Differing views on Chief Executive and election process

PUBLISHED : Wednesday, 19 December, 2001, 12:00am
UPDATED : Wednesday, 19 December, 2001, 12:00am

A lot of people have been critical of Tung Chee-hwa's decision to seek a second term as Chief Executive.

They have blamed him for our economic woes and other so-called political blunders.

The fact that Hong Kong is closely tied to the world economy means it will have its share of problems when there is a world recession. What is comforting is that Hong Kong has weathered the storm much better than other countries in Southeast Asia. The Government has taken measures to tackle the problems we face. Some of these address long-term perspectives and involve structural changes that will enable the administration to balance the budget. Credit should go to Mr Tung for attempting to solve our problems, even though some of the measures he has adopted may not have been successful.

Politically, Mr Tung has handled matters as best as he could, given that Hong Kong is part of China and not a sovereign land.

Hong Kong continues to be a free society. There is freedom of speech and of the press.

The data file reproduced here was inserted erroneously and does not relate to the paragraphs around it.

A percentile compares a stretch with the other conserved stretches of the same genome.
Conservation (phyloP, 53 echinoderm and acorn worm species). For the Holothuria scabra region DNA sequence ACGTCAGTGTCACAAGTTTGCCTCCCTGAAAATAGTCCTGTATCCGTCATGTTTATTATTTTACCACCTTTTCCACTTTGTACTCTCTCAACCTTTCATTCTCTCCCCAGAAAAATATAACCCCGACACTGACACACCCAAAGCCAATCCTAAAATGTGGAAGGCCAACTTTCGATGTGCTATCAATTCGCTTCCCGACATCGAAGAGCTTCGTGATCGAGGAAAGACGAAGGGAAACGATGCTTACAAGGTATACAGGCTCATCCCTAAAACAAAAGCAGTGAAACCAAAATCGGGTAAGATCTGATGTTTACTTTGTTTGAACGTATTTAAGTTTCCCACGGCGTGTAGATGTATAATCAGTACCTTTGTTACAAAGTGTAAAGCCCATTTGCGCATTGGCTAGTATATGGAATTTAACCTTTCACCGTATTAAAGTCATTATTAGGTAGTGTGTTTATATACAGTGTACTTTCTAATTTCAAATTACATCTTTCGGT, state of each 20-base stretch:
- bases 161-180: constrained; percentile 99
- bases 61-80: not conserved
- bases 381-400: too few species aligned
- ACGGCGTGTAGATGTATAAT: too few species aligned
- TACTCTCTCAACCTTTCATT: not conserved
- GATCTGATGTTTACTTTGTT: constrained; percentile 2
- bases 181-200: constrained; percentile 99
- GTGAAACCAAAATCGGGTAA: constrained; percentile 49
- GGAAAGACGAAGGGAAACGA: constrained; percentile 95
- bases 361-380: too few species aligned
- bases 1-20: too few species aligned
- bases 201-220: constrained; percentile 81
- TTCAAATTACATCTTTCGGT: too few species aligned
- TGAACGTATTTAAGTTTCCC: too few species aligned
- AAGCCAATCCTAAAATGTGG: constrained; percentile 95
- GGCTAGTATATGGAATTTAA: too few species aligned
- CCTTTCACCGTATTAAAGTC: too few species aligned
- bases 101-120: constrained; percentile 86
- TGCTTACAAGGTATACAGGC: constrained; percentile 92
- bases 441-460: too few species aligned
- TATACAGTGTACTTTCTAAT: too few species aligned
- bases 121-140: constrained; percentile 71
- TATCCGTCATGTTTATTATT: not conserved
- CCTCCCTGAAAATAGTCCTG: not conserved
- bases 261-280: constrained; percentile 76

Those of us who know about politics in some of the other Asian countries, know how fortunate Hong Kong is to have a leader who is honest, and who wants to do things for the good of Hong Kong.


Taikoo Shing

Election Committee member Maria Tam Wai-chu believes universal suffrage is wrong because the Chief Executive 'will only be able to implement his policies at ease if he is trusted by the central authorities' (South China Morning Post, December 12).

Evidently the support of those governed is not an issue.

'It would be wrong to say any candidate put forward by Hong Kong will necessarily be accepted by Beijing,' said Ms Tam, also a deputy of the National People's Congress (NPC). Any candidate put forward by Beijing, however, is supposed to be accepted by Hong Kong? Ms Tam and some other speakers criticised those campaigning for speedier democracy as blind followers of Western thinking. Apparently no one has pointed out to her that Marxist-Leninist dogma also comes from the big bad 'West'.

Raymond Wu Wai-yung, also an NPC deputy, said: 'Mass politics is shallow and immature in Hong Kong. [People] are unable to elect the CE on their own, only through elites.' Good call, Dr Wu; that's because so few people have the right to vote.

Another NPC deputy, Lee Chark-tim, called on people to 'abandon Western concepts' and re-embrace the nation. Does he mean the free-market capitalism that's making China wealthy at last? Or does he mean the communism that is still holding it back?

Evidently, Hong Kong's NPC deputies don't have a lot of faith in the choices of Hong Kong's populace.


Shek O